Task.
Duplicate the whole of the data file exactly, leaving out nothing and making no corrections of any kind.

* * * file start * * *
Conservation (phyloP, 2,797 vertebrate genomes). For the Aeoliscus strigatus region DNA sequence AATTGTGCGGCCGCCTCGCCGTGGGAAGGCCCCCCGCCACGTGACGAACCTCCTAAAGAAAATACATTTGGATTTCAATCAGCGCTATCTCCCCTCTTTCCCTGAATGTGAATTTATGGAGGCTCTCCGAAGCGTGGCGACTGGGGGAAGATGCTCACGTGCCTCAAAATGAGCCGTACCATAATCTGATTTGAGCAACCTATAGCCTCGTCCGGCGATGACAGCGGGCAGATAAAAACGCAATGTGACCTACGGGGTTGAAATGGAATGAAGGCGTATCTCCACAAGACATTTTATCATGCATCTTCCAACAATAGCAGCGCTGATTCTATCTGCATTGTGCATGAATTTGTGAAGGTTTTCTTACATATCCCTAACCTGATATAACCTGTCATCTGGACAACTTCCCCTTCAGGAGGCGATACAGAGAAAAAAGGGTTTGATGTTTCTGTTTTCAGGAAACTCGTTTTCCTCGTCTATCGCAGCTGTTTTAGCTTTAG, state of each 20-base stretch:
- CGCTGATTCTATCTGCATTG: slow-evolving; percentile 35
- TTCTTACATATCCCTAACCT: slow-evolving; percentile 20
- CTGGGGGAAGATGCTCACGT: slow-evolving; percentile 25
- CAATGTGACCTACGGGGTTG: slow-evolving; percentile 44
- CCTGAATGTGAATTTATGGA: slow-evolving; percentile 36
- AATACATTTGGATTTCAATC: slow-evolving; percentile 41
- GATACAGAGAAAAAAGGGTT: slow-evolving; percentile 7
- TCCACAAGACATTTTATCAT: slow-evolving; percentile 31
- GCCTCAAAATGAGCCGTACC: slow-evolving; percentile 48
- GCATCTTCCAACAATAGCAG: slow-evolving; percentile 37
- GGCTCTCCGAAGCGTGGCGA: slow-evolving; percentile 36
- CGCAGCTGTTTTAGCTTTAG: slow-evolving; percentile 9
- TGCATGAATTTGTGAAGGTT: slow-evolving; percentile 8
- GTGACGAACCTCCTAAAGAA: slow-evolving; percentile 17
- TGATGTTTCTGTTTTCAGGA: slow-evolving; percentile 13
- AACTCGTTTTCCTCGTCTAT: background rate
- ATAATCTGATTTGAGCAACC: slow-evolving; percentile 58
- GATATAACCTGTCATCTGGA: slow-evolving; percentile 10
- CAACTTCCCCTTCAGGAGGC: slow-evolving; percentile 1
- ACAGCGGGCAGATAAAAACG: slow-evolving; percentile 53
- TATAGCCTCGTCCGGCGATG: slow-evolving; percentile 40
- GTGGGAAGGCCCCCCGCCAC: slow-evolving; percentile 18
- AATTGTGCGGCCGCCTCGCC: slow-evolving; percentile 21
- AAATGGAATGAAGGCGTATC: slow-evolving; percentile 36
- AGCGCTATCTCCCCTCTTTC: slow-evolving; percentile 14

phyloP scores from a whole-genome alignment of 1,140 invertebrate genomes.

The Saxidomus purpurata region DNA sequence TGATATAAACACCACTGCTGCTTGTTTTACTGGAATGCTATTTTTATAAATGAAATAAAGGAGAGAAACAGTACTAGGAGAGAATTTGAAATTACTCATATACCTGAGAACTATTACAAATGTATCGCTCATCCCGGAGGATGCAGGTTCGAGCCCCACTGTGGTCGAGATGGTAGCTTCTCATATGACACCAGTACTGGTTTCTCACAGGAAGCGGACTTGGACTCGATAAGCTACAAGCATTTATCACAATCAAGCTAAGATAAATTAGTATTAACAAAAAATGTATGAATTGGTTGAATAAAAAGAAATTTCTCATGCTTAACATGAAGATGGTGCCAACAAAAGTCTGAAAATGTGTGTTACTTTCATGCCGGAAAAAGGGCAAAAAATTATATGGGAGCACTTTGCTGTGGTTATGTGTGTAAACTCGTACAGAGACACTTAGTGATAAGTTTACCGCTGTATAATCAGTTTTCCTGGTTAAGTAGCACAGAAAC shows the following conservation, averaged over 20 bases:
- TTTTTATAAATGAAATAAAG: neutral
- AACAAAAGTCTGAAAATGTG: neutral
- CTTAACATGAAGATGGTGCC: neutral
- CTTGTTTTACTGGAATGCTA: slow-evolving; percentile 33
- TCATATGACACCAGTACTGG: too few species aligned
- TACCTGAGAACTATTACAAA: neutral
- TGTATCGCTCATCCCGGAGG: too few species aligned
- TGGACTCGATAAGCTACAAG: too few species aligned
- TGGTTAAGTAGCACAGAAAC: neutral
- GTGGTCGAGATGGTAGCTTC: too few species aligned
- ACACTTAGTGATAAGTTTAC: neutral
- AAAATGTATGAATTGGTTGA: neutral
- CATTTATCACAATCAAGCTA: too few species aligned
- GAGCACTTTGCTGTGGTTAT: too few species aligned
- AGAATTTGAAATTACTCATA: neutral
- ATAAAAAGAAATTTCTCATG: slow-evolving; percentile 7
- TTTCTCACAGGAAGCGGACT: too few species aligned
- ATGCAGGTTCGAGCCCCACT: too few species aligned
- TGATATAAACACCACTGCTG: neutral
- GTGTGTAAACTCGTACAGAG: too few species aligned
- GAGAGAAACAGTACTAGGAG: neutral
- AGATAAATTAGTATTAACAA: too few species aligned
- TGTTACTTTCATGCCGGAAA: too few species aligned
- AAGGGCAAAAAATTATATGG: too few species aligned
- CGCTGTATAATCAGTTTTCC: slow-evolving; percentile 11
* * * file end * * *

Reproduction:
Conservation (phyloP, 2,797 vertebrate genomes). For the Aeoliscus strigatus region DNA sequence AATTGTGCGGCCGCCTCGCCGTGGGAAGGCCCCCCGCCACGTGACGAACCTCCTAAAGAAAATACATTTGGATTTCAATCAGCGCTATCTCCCCTCTTTCCCTGAATGTGAATTTATGGAGGCTCTCCGAAGCGTGGCGACTGGGGGAAGATGCTCACGTGCCTCAAAATGAGCCGTACCATAATCTGATTTGAGCAACCTATAGCCTCGTCCGGCGATGACAGCGGGCAGATAAAAACGCAATGTGACCTACGGGGTTGAAATGGAATGAAGGCGTATCTCCACAAGACATTTTATCATGCATCTTCCAACAATAGCAGCGCTGATTCTATCTGCATTGTGCATGAATTTGTGAAGGTTTTCTTACATATCCCTAACCTGATATAACCTGTCATCTGGACAACTTCCCCTTCAGGAGGCGATACAGAGAAAAAAGGGTTTGATGTTTCTGTTTTCAGGAAACTCGTTTTCCTCGTCTATCGCAGCTGTTTTAGCTTTAG, state of each 20-base stretch:
- CGCTGATTCTATCTGCATTG: slow-evolving; percentile 35
- TTCTTACATATCCCTAACCT: slow-evolving; percentile 20
- CTGGGGGAAGATGCTCACGT: slow-evolving; percentile 25
- CAATGTGACCTACGGGGTTG: slow-evolving; percentile 44
- CCTGAATGTGAATTTATGGA: slow-evolving; percentile 36
- AATACATTTGGATTTCAATC: slow-evolving; percentile 41
- GATACAGAGAAAAAAGGGTT: slow-evolving; percentile 7
- TCCACAAGACATTTTATCAT: slow-evolving; percentile 31
- GCCTCAAAATGAGCCGTACC: slow-evolving; percentile 48
- GCATCTTCCAACAATAGCAG: slow-evolving; percentile 37
- GGCTCTCCGAAGCGTGGCGA: slow-evolving; percentile 36
- CGCAGCTGTTTTAGCTTTAG: slow-evolving; percentile 9
- TGCATGAATTTGTGAAGGTT: slow-evolving; percentile 8
- GTGACGAACCTCCTAAAGAA: slow-evolving; percentile 17
- TGATGTTTCTGTTTTCAGGA: slow-evolving; percentile 13
- AACTCGTTTTCCTCGTCTAT: background rate
- ATAATCTGATTTGAGCAACC: slow-evolving; percentile 58
- GATATAACCTGTCATCTGGA: slow-evolving; percentile 10
- CAACTTCCCCTTCAGGAGGC: slow-evolving; percentile 1
- ACAGCGGGCAGATAAAAACG: slow-evolving; percentile 53
- TATAGCCTCGTCCGGCGATG: slow-evolving; percentile 40
- GTGGGAAGGCCCCCCGCCAC: slow-evolving; percentile 18
- AATTGTGCGGCCGCCTCGCC: slow-evolving; percentile 21
- AAATGGAATGAAGGCGTATC: slow-evolving; percentile 36
- AGCGCTATCTCCCCTCTTTC: slow-evolving; percentile 14

phyloP scores from a whole-genome alignment of 1,140 invertebrate genomes.

The Saxidomus purpurata region DNA sequence TGATATAAACACCACTGCTGCTTGTTTTACTGGAATGCTATTTTTATAAATGAAATAAAGGAGAGAAACAGTACTAGGAGAGAATTTGAAATTACTCATATACCTGAGAACTATTACAAATGTATCGCTCATCCCGGAGGATGCAGGTTCGAGCCCCACTGTGGTCGAGATGGTAGCTTCTCATATGACACCAGTACTGGTTTCTCACAGGAAGCGGACTTGGACTCGATAAGCTACAAGCATTTATCACAATCAAGCTAAGATAAATTAGTATTAACAAAAAATGTATGAATTGGTTGAATAAAAAGAAATTTCTCATGCTTAACATGAAGATGGTGCCAACAAAAGTCTGAAAATGTGTGTTACTTTCATGCCGGAAAAAGGGCAAAAAATTATATGGGAGCACTTTGCTGTGGTTATGTGTGTAAACTCGTACAGAGACACTTAGTGATAAGTTTACCGCTGTATAATCAGTTTTCCTGGTTAAGTAGCACAGAAAC shows the following conservation, averaged over 20 bases:
- TTTTTATAAATGAAATAAAG: neutral
- AACAAAAGTCTGAAAATGTG: neutral
- CTTAACATGAAGATGGTGCC: neutral
- CTTGTTTTACTGGAATGCTA: slow-evolving; percentile 33
- TCATATGACACCAGTACTGG: too few species aligned
- TACCTGAGAACTATTACAAA: neutral
- TGTATCGCTCATCCCGGAGG: too few species aligned
- TGGACTCGATAAGCTACAAG: too few species aligned
- TGGTTAAGTAGCACAGAAAC: neutral
- GTGGTCGAGATGGTAGCTTC: too few species aligned
- ACACTTAGTGATAAGTTTAC: neutral
- AAAATGTATGAATTGGTTGA: neutral
- CATTTATCACAATCAAGCTA: too few species aligned
- GAGCACTTTGCTGTGGTTAT: too few species aligned
- AGAATTTGAAATTACTCATA: neutral
- ATAAAAAGAAATTTCTCATG: slow-evolving; percentile 7
- TTTCTCACAGGAAGCGGACT: too few species aligned
- ATGCAGGTTCGAGCCCCACT: too few species aligned
- TGATATAAACACCACTGCTG: neutral
- GTGTGTAAACTCGTACAGAG: too few species aligned
- GAGAGAAACAGTACTAGGAG: neutral
- AGATAAATTAGTATTAACAA: too few species aligned
- TGTTACTTTCATGCCGGAAA: too few species aligned
- AAGGGCAAAAAATTATATGG: too few species aligned
- CGCTGTATAATCAGTTTTCC: slow-evolving; percentile 11